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Speed up SSL server session cache



18 years ago
18 years ago


(Reporter: nelson, Assigned: nelson)


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(Not tracked)



(1 attachment)

This enhancement request was formerly bugsplat bug 357218

NSS's SSL server session cache code has always used lseek, read and
write operations on a shared FD to implement the server session cache 
on UNIX.  Because there is no atomic lseek-and-read or lseek-and-write 
operation on most supported unix platforms, it is necessary to surround 
each pair of lseek/read operations and lseek/write operations with a 
lock.  This is not merely a record lock, because all the processes share 
a single fd, and hence a single file pointer.  The addition of this lock 
solved a problem that sometimes caused cache info to be read or written 
to the wrong place in the cache file, but it resulted in slower 
performance for SSL session restart in NSS 2.0.

A much better solution appears to be to memory map the SSLserver 
session cache files.  This eliminates the dependency on lseek, read,
write, and a single file pointer.  It allows the current slow and
somewhat-contentious lock to be replaced with minimally contentious
record locks.  

posix fcntl-style record locks reportedly do not work with memory 
mapped files and reportedly are much slower than certain other kinds 
of locks.  Locks that can be implemented purely in user-level 
(application) code using shared memory (not system calls) would be 

Posix semaphores are available on SOME unix platforms, but not on 
all supported platforms.  

Note: a partial implementation of this exists for Unix and Windows.


18 years ago

Comment 1

18 years ago
Many systems implement pread() and pwrite(), which remove the need to lock
around the file pointer.  On systems which do not implement those calls, one can
emulate them with the old lock/seek code.

pthread_mutexattr_setpshared() is not available on all platforms.  Berkekey DB
solves this problem by using spinlocks on systems without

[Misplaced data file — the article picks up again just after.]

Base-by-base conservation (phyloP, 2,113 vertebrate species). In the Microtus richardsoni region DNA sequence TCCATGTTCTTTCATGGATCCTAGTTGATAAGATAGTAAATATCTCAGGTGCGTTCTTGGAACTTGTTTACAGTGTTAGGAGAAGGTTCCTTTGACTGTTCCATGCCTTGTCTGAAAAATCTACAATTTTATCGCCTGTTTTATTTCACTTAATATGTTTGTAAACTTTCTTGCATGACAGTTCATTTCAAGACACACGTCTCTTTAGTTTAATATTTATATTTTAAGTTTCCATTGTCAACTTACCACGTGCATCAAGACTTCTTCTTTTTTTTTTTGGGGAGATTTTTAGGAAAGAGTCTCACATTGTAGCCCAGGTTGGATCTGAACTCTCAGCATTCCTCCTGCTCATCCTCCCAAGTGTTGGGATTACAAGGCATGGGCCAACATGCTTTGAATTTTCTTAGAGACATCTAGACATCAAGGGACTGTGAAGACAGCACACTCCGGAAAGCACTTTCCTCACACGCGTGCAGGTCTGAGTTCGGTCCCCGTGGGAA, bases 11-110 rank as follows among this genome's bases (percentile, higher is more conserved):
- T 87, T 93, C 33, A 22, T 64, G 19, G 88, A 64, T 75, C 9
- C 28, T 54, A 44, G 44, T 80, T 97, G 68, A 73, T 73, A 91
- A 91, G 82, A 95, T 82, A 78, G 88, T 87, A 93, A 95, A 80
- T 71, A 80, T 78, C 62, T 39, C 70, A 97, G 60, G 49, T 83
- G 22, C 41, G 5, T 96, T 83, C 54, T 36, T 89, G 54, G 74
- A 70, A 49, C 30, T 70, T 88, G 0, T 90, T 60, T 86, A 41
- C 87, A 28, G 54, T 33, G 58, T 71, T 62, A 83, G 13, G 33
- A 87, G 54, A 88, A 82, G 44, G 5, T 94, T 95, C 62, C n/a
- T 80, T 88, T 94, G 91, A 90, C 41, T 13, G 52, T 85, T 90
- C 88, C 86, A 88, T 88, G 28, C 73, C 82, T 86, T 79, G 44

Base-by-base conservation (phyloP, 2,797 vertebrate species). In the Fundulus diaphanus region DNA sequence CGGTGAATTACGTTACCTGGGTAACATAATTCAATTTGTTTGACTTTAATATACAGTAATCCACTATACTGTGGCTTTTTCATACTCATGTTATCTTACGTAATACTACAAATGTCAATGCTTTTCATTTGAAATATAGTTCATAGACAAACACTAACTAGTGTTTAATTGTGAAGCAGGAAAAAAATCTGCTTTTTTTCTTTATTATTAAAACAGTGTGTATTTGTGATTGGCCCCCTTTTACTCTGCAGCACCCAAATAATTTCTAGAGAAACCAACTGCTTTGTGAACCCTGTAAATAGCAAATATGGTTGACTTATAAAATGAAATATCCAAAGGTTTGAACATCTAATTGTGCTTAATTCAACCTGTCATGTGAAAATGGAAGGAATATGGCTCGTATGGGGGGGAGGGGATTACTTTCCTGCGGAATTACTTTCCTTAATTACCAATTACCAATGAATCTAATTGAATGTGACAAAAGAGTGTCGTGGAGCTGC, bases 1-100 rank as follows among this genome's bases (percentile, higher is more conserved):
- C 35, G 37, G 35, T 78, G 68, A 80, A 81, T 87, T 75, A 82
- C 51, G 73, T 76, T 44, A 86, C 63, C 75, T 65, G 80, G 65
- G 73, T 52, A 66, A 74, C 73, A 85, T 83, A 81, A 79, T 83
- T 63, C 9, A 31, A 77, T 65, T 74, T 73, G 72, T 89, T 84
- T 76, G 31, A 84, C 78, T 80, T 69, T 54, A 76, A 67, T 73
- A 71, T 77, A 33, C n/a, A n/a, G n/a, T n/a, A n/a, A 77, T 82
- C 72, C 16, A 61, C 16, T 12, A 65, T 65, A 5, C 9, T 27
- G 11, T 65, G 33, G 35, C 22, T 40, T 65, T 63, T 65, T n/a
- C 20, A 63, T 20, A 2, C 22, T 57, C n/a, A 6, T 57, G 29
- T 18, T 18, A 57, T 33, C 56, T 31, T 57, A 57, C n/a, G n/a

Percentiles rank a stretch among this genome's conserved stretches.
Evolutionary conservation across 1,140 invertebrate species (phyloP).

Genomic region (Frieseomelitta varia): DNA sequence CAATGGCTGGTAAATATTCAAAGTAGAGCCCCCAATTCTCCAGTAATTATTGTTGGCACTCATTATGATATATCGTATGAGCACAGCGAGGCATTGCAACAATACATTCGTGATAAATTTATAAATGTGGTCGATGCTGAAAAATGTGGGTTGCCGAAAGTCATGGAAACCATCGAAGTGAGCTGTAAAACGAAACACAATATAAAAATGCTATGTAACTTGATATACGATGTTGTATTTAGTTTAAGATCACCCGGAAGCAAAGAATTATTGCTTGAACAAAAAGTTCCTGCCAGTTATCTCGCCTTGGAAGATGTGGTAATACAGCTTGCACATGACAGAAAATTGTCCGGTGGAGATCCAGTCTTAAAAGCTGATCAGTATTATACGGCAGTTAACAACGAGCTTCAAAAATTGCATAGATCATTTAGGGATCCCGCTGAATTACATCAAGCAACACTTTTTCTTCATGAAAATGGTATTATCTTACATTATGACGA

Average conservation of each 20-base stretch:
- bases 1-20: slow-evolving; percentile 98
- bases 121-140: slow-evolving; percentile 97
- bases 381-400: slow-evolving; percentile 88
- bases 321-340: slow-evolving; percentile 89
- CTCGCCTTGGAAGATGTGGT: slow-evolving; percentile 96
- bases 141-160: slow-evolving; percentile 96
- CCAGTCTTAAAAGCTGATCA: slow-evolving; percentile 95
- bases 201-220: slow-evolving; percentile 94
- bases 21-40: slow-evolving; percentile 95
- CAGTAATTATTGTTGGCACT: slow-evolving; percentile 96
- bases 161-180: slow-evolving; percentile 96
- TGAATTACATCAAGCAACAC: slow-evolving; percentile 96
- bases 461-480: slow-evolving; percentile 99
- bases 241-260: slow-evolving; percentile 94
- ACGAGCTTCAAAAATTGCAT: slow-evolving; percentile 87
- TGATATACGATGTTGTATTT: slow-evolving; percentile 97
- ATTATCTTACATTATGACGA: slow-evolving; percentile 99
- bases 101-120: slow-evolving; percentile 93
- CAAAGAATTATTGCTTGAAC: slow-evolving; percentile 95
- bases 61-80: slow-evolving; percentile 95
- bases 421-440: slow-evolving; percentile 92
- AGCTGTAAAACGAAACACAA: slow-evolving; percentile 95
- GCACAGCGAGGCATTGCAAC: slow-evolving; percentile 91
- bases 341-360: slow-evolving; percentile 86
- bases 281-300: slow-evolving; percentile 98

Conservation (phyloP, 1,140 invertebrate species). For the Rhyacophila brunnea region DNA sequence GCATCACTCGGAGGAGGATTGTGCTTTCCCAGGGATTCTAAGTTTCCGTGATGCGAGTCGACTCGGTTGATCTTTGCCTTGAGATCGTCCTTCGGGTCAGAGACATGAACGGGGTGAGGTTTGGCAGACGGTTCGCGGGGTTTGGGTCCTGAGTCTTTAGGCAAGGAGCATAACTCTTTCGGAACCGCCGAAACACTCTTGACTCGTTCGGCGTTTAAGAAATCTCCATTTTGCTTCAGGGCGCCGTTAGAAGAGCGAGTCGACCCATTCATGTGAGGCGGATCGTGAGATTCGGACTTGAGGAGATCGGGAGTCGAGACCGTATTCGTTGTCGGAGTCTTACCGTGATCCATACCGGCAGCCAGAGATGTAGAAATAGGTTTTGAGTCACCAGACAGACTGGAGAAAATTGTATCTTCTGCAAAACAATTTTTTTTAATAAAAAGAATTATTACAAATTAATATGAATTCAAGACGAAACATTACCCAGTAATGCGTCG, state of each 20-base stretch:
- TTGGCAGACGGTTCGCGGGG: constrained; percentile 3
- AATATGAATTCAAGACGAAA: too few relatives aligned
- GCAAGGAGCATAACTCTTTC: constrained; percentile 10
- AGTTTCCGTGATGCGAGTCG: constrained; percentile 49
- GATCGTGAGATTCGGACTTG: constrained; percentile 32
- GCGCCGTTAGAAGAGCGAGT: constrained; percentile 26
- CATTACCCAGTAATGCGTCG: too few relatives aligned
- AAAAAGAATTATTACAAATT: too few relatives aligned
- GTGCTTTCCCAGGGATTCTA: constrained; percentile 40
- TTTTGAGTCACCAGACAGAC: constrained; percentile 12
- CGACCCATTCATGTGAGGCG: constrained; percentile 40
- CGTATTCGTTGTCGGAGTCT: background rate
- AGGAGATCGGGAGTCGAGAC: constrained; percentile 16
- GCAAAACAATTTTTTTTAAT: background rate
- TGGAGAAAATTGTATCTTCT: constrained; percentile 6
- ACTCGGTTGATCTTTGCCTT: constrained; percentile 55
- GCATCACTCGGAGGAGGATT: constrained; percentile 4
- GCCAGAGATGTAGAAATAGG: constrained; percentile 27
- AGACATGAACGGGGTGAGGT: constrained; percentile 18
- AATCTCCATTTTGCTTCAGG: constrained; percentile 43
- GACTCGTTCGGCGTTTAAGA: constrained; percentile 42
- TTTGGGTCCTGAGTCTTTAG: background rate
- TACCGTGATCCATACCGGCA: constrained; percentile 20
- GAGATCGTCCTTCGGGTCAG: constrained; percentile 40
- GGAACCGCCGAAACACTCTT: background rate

18 years ago
Target Milestone: --- → 3.2

Comment 2

18 years ago
Changing target to 3.3.  

I definitely want to do this for 3.3.
Once the SSL server session cache is implemented in shared memory
on all platforms, it will then be possible to change it to be
N-way associative (N > 1), which should reduce the incidence of 
cache collisions dramatically.
Target Milestone: 3.2 → 3.3

Comment 3

18 years ago
The new code that uses shared memory instead of lseek and read/write
is now implemented and checked in on the trunk.  In my limited testing
and in the automated nightly performance testing, the server 
performance has been essentially unchanged from before 8-(.

There is, however, one significant advantage of the new code over the 
old code.  I believe this reason is strong enough that it warrants 
the continued use of the new code, even if the performance isn't much

Because of the "birthday paradox", the old code suffered cache collisions
(two SSL sessions using the same cache slot) even when the cache was less
than half full.  To achieve a reasonable level of cache collisions, it was
necessary to size to cache to have a number of slots that was approximately
the square of the expected number of SSL sessions.  

The new cache is 128-way associative, and when replacing entries in cache
slots, it replaces the oldest entry (in a set of 128) first.  So, the new
cache will not require the enormous oversizing that the old cache did.  
The new code will handle a given number of sessions with a much smaller 
cache than was necessary with the old code.

There is more opportunity for improvement, even with the new code.
So, I am not yet marking this bug as resolved/fixed, but I believe the
largest part of the work is now done.

Comment 4

18 years ago
Changed my mind.  Marking fixed.
Last Resolved: 18 years ago
Resolution: --- → FIXED

Comment 5

18 years ago
Created attachment 39914 [details]
Instructions to back out the new SSL server cache code.

Comment 6

18 years ago
Moved the target to NSS 3.4.
Target Milestone: 3.3 → 3.4
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